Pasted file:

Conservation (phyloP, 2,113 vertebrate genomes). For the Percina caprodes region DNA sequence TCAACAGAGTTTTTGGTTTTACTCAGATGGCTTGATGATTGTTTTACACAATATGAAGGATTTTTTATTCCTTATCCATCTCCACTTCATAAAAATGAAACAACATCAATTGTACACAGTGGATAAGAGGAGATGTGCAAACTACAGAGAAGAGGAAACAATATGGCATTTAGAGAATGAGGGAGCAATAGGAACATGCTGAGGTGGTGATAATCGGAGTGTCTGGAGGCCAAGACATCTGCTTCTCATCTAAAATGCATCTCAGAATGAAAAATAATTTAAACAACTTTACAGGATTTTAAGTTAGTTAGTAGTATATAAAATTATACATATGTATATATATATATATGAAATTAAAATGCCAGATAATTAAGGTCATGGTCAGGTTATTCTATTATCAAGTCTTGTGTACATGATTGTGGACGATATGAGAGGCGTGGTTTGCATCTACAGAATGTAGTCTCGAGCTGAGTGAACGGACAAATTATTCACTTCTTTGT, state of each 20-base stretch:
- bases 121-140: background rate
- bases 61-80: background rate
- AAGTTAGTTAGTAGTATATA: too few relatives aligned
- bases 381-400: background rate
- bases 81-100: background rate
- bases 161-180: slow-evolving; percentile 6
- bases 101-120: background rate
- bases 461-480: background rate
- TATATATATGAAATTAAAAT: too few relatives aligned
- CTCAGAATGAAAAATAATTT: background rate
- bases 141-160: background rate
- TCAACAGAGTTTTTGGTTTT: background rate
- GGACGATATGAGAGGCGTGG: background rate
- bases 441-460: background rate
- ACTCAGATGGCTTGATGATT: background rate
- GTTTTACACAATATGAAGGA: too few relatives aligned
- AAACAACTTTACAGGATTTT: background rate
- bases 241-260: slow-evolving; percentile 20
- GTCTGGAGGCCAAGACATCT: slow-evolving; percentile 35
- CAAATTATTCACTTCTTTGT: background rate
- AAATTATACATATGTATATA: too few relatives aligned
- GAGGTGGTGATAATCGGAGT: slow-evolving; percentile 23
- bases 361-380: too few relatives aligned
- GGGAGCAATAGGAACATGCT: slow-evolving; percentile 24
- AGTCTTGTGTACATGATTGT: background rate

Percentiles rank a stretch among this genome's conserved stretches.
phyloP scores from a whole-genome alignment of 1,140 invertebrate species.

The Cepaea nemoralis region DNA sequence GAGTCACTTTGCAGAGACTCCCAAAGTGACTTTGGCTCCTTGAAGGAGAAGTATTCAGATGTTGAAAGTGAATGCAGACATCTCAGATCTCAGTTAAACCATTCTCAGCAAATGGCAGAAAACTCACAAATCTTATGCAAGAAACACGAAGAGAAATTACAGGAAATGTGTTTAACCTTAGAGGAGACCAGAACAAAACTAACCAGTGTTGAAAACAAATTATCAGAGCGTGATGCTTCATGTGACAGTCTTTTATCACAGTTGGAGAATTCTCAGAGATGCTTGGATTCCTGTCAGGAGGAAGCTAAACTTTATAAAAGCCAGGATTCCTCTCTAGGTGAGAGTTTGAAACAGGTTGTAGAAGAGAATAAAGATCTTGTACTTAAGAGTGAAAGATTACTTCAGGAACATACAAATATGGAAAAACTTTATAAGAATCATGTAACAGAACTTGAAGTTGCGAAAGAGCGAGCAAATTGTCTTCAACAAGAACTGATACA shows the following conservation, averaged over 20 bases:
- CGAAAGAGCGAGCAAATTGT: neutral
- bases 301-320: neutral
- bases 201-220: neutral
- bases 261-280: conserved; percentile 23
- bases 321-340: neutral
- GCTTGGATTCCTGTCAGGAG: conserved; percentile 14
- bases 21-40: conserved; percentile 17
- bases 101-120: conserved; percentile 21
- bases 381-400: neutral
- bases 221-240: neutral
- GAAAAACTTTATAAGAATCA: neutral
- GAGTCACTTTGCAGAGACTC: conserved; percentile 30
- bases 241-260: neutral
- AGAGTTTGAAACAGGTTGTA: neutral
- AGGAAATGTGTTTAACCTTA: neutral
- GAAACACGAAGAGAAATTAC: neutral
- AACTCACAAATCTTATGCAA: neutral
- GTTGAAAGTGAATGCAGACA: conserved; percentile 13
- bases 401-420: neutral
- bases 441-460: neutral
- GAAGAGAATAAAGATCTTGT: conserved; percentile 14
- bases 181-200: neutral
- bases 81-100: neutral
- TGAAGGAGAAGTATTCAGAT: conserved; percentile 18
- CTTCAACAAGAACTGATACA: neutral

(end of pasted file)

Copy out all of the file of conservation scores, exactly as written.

Conservation (phyloP, 2,113 vertebrate genomes). For the Percina caprodes region DNA sequence TCAACAGAGTTTTTGGTTTTACTCAGATGGCTTGATGATTGTTTTACACAATATGAAGGATTTTTTATTCCTTATCCATCTCCACTTCATAAAAATGAAACAACATCAATTGTACACAGTGGATAAGAGGAGATGTGCAAACTACAGAGAAGAGGAAACAATATGGCATTTAGAGAATGAGGGAGCAATAGGAACATGCTGAGGTGGTGATAATCGGAGTGTCTGGAGGCCAAGACATCTGCTTCTCATCTAAAATGCATCTCAGAATGAAAAATAATTTAAACAACTTTACAGGATTTTAAGTTAGTTAGTAGTATATAAAATTATACATATGTATATATATATATATGAAATTAAAATGCCAGATAATTAAGGTCATGGTCAGGTTATTCTATTATCAAGTCTTGTGTACATGATTGTGGACGATATGAGAGGCGTGGTTTGCATCTACAGAATGTAGTCTCGAGCTGAGTGAACGGACAAATTATTCACTTCTTTGT, state of each 20-base stretch:
- bases 121-140: background rate
- bases 61-80: background rate
- AAGTTAGTTAGTAGTATATA: too few relatives aligned
- bases 381-400: background rate
- bases 81-100: background rate
- bases 161-180: slow-evolving; percentile 6
- bases 101-120: background rate
- bases 461-480: background rate
- TATATATATGAAATTAAAAT: too few relatives aligned
- CTCAGAATGAAAAATAATTT: background rate
- bases 141-160: background rate
- TCAACAGAGTTTTTGGTTTT: background rate
- GGACGATATGAGAGGCGTGG: background rate
- bases 441-460: background rate
- ACTCAGATGGCTTGATGATT: background rate
- GTTTTACACAATATGAAGGA: too few relatives aligned
- AAACAACTTTACAGGATTTT: background rate
- bases 241-260: slow-evolving; percentile 20
- GTCTGGAGGCCAAGACATCT: slow-evolving; percentile 35
- CAAATTATTCACTTCTTTGT: background rate
- AAATTATACATATGTATATA: too few relatives aligned
- GAGGTGGTGATAATCGGAGT: slow-evolving; percentile 23
- bases 361-380: too few relatives aligned
- GGGAGCAATAGGAACATGCT: slow-evolving; percentile 24
- AGTCTTGTGTACATGATTGT: background rate

Percentiles rank a stretch among this genome's conserved stretches.
phyloP scores from a whole-genome alignment of 1,140 invertebrate species.

The Cepaea nemoralis region DNA sequence GAGTCACTTTGCAGAGACTCCCAAAGTGACTTTGGCTCCTTGAAGGAGAAGTATTCAGATGTTGAAAGTGAATGCAGACATCTCAGATCTCAGTTAAACCATTCTCAGCAAATGGCAGAAAACTCACAAATCTTATGCAAGAAACACGAAGAGAAATTACAGGAAATGTGTTTAACCTTAGAGGAGACCAGAACAAAACTAACCAGTGTTGAAAACAAATTATCAGAGCGTGATGCTTCATGTGACAGTCTTTTATCACAGTTGGAGAATTCTCAGAGATGCTTGGATTCCTGTCAGGAGGAAGCTAAACTTTATAAAAGCCAGGATTCCTCTCTAGGTGAGAGTTTGAAACAGGTTGTAGAAGAGAATAAAGATCTTGTACTTAAGAGTGAAAGATTACTTCAGGAACATACAAATATGGAAAAACTTTATAAGAATCATGTAACAGAACTTGAAGTTGCGAAAGAGCGAGCAAATTGTCTTCAACAAGAACTGATACA shows the following conservation, averaged over 20 bases:
- CGAAAGAGCGAGCAAATTGT: neutral
- bases 301-320: neutral
- bases 201-220: neutral
- bases 261-280: conserved; percentile 23
- bases 321-340: neutral
- GCTTGGATTCCTGTCAGGAG: conserved; percentile 14
- bases 21-40: conserved; percentile 17
- bases 101-120: conserved; percentile 21
- bases 381-400: neutral
- bases 221-240: neutral
- GAAAAACTTTATAAGAATCA: neutral
- GAGTCACTTTGCAGAGACTC: conserved; percentile 30
- bases 241-260: neutral
- AGAGTTTGAAACAGGTTGTA: neutral
- AGGAAATGTGTTTAACCTTA: neutral
- GAAACACGAAGAGAAATTAC: neutral
- AACTCACAAATCTTATGCAA: neutral
- GTTGAAAGTGAATGCAGACA: conserved; percentile 13
- bases 401-420: neutral
- bases 441-460: neutral
- GAAGAGAATAAAGATCTTGT: conserved; percentile 14
- bases 181-200: neutral
- bases 81-100: neutral
- TGAAGGAGAAGTATTCAGAT: conserved; percentile 18
- CTTCAACAAGAACTGATACA: neutral